As the panelists pointed out, describing a character waking up or regaining consciousness is almost inherently clichéd; this is because the author is presenting their character immediately after he or she has had an experience that is mostly symbolic, rather than presenting the reader with the larger truth of the character's specific real-world circumstances. Again, it is those real-word circumstances—not a dream sequence or a regaining of consciousness—that allow the reader to authentically connect to a character in the opening pages.
If you wish to have your protagonist experience a dream, consider including that dream further along in your book, once the reader has a better understanding of what the dream "means" to the character, and how the dream's symbolism fits into the overarching themes of your novel.
Regarding drunken-stupor scenes: One panel member mentioned that in these scenes, authors always seem to mention vomit, urine, and spilled beer...often in that order. The panelists indicated it is best to avoid such scenes altogether. That said, if you must include these scenes, be sure not to dwell on the "piss and vinegar" aspects of the stupor; rather, simply convey that your character perhaps went a tad overboard with his or her binge drinking, and then move on with the scene.
Regarding opening scenes set during specific holidays: these scenes tend to be very cinematic and visually engaging, filled with party-goers and costumes and parades...but, as with action-forward scenes, the reader's engagement with character tends to become secondary to the visually stimulating action. If you wish to include these scenes in your book, consider moving them out of the opening pages and placing them deeper into the book, where the reader has a richer connection to your character and thus can more fully connect with the joy, thrill, or chaos your character feels as s/he participates in the colorful festivities.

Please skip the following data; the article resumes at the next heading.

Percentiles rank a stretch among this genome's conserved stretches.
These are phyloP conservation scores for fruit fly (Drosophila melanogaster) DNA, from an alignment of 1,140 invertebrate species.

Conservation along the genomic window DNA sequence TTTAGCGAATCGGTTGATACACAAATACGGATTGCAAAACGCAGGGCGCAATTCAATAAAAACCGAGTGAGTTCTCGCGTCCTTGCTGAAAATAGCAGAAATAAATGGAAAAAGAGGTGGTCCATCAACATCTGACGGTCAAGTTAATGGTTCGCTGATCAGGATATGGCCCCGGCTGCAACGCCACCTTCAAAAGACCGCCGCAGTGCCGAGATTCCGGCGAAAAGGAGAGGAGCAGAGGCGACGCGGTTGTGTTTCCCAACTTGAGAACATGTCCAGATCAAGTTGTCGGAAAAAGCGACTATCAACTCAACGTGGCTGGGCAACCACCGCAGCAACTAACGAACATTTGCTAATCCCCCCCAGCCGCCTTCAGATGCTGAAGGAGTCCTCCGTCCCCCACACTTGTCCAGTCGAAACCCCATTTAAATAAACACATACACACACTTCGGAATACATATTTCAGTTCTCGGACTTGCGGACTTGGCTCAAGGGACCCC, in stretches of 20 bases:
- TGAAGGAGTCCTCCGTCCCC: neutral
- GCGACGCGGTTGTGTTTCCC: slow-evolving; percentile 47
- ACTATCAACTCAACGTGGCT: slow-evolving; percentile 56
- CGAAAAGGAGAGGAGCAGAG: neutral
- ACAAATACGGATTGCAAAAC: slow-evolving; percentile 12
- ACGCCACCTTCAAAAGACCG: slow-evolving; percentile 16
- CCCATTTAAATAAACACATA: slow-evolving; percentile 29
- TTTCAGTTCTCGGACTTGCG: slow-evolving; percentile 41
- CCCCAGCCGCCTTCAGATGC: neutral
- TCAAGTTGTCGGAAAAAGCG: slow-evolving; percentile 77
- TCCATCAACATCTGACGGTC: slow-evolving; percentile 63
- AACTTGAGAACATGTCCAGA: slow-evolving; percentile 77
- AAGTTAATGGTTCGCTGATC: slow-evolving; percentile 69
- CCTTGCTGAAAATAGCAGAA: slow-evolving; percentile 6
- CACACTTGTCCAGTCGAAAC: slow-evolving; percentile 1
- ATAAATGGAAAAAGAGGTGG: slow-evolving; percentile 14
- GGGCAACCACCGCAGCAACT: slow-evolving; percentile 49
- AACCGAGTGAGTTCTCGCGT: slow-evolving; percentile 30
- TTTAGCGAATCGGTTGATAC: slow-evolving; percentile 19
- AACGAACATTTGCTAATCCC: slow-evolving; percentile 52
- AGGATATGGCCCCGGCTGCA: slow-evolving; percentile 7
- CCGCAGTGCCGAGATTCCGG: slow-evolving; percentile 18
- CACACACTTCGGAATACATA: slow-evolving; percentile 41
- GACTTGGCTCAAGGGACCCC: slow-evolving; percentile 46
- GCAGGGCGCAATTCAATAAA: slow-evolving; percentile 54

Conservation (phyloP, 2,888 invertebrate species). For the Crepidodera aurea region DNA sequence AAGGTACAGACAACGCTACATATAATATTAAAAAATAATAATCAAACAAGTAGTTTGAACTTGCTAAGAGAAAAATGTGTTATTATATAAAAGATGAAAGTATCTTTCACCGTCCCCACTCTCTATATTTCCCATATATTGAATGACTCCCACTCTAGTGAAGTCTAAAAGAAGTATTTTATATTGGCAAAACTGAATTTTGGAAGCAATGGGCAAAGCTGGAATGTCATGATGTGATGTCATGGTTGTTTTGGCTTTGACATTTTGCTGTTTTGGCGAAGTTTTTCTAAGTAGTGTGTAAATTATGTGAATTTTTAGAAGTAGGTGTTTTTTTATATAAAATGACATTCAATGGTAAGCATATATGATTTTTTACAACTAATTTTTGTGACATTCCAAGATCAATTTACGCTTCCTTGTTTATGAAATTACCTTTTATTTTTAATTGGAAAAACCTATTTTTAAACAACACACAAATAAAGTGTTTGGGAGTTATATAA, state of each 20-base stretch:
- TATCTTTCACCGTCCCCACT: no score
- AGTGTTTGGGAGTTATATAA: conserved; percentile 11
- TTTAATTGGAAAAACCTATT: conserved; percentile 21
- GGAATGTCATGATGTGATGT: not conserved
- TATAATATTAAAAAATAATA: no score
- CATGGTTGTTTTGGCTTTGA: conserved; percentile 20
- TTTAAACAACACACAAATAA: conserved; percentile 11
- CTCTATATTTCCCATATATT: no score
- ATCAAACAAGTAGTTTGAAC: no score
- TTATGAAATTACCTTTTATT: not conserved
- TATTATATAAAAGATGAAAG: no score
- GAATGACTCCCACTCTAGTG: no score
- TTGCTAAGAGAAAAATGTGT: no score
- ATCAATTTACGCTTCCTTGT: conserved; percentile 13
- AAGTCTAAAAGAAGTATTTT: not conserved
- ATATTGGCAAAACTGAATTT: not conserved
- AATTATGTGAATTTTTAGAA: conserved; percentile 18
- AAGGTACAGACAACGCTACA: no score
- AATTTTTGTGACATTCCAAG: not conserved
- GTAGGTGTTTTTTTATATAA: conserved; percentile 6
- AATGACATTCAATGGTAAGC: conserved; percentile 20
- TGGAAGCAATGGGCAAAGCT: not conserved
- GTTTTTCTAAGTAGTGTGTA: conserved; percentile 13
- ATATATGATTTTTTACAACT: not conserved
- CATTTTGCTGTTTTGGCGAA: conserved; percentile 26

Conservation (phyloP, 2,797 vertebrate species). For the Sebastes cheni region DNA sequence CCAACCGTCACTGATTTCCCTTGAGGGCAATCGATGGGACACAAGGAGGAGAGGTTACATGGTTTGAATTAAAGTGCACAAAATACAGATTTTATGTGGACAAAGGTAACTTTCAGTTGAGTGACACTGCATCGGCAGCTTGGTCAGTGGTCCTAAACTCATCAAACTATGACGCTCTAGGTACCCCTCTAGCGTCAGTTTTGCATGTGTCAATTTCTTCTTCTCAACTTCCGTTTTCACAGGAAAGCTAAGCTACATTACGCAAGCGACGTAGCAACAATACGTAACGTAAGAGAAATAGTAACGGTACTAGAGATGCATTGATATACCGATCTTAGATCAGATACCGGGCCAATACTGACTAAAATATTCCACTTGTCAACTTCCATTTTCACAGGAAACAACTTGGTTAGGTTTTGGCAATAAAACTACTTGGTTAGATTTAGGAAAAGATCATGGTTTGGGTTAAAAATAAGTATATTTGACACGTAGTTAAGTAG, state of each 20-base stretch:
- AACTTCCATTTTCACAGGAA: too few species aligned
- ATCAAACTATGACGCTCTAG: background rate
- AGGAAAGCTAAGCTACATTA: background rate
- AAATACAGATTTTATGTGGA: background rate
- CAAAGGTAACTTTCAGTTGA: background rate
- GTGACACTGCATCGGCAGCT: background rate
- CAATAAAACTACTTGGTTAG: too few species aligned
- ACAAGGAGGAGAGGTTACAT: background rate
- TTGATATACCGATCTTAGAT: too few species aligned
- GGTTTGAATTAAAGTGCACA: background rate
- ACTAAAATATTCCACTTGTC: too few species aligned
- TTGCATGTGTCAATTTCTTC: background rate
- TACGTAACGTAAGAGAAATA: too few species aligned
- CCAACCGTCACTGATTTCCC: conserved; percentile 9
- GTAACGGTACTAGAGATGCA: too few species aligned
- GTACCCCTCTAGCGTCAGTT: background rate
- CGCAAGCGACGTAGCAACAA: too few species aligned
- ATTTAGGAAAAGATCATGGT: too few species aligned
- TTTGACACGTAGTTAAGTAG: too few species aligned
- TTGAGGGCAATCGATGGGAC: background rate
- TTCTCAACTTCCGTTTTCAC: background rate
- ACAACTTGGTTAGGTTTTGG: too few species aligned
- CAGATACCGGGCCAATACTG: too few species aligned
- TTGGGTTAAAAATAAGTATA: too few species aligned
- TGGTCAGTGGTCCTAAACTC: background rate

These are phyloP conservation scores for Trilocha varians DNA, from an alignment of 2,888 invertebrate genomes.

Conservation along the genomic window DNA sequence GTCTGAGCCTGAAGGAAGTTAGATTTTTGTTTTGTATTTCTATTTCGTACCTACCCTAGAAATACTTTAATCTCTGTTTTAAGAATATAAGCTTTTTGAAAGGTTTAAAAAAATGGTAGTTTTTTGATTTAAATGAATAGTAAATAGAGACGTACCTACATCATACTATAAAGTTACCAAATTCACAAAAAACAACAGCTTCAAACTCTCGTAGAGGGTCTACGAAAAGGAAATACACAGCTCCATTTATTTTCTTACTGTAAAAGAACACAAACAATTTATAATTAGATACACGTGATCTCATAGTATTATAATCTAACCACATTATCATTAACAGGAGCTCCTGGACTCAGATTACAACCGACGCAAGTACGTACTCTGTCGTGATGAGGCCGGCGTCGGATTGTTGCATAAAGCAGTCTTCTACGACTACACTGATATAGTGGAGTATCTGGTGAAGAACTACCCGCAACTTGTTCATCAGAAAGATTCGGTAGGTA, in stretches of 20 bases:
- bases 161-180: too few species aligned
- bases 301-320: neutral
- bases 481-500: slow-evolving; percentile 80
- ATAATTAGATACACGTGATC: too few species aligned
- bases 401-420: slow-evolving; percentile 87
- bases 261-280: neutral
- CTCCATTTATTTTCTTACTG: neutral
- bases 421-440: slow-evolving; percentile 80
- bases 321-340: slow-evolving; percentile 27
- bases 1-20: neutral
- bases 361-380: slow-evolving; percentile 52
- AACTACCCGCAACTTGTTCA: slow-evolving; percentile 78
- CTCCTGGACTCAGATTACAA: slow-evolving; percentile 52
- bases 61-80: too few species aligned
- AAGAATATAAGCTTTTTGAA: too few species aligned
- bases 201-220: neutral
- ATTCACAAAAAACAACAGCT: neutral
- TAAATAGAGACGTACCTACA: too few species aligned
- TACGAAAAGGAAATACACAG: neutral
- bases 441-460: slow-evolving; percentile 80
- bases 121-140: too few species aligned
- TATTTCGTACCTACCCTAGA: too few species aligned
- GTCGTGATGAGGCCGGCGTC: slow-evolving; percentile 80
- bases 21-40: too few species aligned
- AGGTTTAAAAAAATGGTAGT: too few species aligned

Pitfall #4: Not being "inside" the protagonist's head sufficiently (that is, not maintaining a consistent point of view throughout the opening scene).
The example given by the panelists—a first page of a manuscript that one panelist actually received—was of a female protagonist who, while walking briskly down a city street, falls and twists her ankle. While she is in excruciating pain and lying flat on her back, she looks up...and happens to notice the stunning beauty of the azure blue sky above her. (This manuscript is one of the "blue sky" examples cited in Pitfall #5, below.)
Here, the panelists questioned whether the protagonist would actually focus on the color of the sky while she lies writhing in pain in the middle of the street. The disconnect between the protagonist's emotions, on the one hand, and the author's focus, on the other hand, distracts the reader—would someone who just twisted her ankle appreciate a mundane detail such as the sky's particular shade of blue?
In order to ensure you remain sufficiently inside your character's head, imagine yourself as a bystander in the scene: a man walking past the woman as she falls, for example. This technique might help prevent you from writing the scene from the perspective of a disconnected writer looking down from high above while typing at your keyboard.
Another way of saying this might be: Try to see the scene from a worm's eye view rather than a bird's eye view.
Pitfall #5: Over-written descriptions.
The panelists said they are commonly exposed to overwriting; in one case, consecutive manuscripts in their In Box described the sky as "cerulean blue," "deep blue," and "a stunning azure blue...." But lips are red. Trees are green (...at least in summer). And the sky is blue. In these examples, any qualifiers try hard to improve on everyday imagery that readers can inherently imagine for themselves.
To avoid instances of over-writing that might give an agent (or any reader) pause, review your descriptions carefully. Consider creating a new version of your manuscript, deleting all (or most) adjectives. Then reread the new version a day later, reinserting adjectives only where they seem lacking.
Pitfall #6: Opening a novel with words that mimic sounds, such as Tick, tock. Tick, tock. or Ding-dong.